A Tour Through A Guide Book of United States Coins, Part Three

I continue my discussion of A Guide Book of United States Coins, the popular annual reference now in its 68th edition. The current volume bears a cover date of 2015, but was published last year in 2014. As you read these words the current edition is in press and is set to be launched in the spring. More than any other source, the Guide Book is the key for basic information on price, rarity and history of American coinage from colonial times to the present. It keeps growing, edition by edition, as more commemoratives and other issues are created, and as traditional series are expanded. The 2015 edition has 447 numbered pages. To read all the text would probably take several evenings, if time is taken to contemplate in a general way the coin listings and values. One nice thing about the Guide Book is its simplicity. For example, beginning on page 171 and continuing on 172, Barber quarters are listed by date, mintmark, mintage, and valuation in nine grades. This provides a quick overview for anyone to determine whether the series might be interesting to collect and what the costs involved are. At quick glance you can determine the extent of the series and the average cost of items. This is a good way to determine the practicality of collecting.

Returning to the early part of the Guide Book, page 9 is titled “Conditions of Coins.” This is a brief sketch, “essential elements of the American Numismatic Association Grading Standards,” the text says. The system ranges from perfection, Mint State 70, down to About Good 3. The first is described as: “Perfect new condition, showing no trace of wear. The finest quality possible, with no evidence of scratches, handling, or contact with other coins. Very few circulation-issue coins are ever found in this condition.” The lowest grade, AG-3, is defined: “Very heavily worn with portions of the lettering, date, and legend worn smooth. The ate may be barely readable.” Not mentioned in the Guide Book are two even lower grades, Fair-2 and Poor-1.

The 70-point system had its origin with Dr. William H. Sheldon who proposed it in Early American Cent, published in 1949. This was a market formula. Sheldon assigned a basal value to each of the large copper cent varieties minted from 1793 to 1814. His idea was that a basal value could be multiplied times the numerical grade to give the market value. For example, if an early cent had a basal value of $2 and it was in VF-30 condition, the market value would be $60. If it was in MS-60, the lowest level of Mint State the value would be $120. Today as you read these words this might seem curious, as for the past several decades there has been market emphasis on Mint State and mirror Proof coins, giving them many multiples over lower grades. In reality, the Sheldon system was flawed from the very start. Market values did not hold up when it was used, for example, in 1953 in Stack’s sale of the Anderson-Dupont Collection.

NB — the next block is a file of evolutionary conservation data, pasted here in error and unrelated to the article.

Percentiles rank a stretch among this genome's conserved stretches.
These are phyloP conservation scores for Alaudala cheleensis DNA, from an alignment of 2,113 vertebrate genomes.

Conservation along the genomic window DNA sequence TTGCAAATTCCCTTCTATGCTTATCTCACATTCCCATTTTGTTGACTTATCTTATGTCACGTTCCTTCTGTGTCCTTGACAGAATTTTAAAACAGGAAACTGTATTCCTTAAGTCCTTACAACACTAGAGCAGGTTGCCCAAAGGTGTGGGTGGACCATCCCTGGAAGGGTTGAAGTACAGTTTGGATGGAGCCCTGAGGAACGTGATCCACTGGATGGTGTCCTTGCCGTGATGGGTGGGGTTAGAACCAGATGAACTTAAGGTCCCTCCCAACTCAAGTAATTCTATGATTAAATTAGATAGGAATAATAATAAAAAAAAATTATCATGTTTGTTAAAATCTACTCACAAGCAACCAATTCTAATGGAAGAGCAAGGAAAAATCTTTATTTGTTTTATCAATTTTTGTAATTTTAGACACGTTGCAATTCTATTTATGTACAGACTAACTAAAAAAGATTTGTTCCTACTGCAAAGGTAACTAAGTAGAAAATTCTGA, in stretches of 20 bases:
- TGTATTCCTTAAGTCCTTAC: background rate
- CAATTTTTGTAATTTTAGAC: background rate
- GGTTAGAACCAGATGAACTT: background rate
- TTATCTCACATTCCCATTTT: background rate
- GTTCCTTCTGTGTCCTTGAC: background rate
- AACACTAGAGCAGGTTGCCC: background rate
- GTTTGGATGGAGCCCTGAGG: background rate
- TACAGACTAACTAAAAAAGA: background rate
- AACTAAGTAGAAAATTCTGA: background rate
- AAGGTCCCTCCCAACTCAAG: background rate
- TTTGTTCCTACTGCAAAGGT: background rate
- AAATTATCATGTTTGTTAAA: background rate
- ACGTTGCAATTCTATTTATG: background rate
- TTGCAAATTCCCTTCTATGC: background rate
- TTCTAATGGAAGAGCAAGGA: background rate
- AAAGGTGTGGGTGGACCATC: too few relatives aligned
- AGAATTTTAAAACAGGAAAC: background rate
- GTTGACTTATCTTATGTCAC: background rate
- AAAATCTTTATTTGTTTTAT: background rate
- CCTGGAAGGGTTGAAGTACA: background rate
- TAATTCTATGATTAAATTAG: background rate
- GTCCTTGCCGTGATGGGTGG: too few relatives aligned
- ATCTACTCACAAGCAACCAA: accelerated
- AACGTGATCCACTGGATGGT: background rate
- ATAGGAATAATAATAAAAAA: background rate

People like numbers. Numbers give a sense of security, it seems. Before the numerical system a coin would be described with adjectives, such as Good, Very Fine, Extremely Fine, Uncirculated (Mint State), or some other designation. A newcomer to the hobby would have no way of knowing if a Good coin was one that was especially nice or whether it was more or less desirable than Very Fine. With the grades in order, the system became easy to understand.

Dr. Sheldon intended the system to apply only to copper cents of 1793 to 1814, as noted. However, in time it spread to include colonial coins, then in the 1960s and 1970s collectors and dealers started using the system for all coins, including silver and gold. In the 1970s the American Numismatic Association decided to compile an official grading system, giving characteristics for each individual issue. Indian Head cents had different guidelines than double eagles, and both of these series were different from Barber silver coins. Kenneth Bressett, editor of the Guide Book and on the American Numismatic Association staff in Colorado Springs, supervised the project. Abe Kosoff, a prominent dealer from California, helped round up contributors to the system. Ideas were shared, tentative definitions were issued, and more. Finally, the book was ready. I wrote the introductory narrative to it. Since that time it has been published in several editions by Whitman. Intermediate grades not thought of by Dr. Sheldon were added, MS-63 being an example. Today, the grading information on page 9 of the Guide Book is just an overview. For complete information the Official ANA Grading Standards for United States Coins must be consulted. This is readily available from Whitman Publishing or from nearly every coin or hobby dealer.


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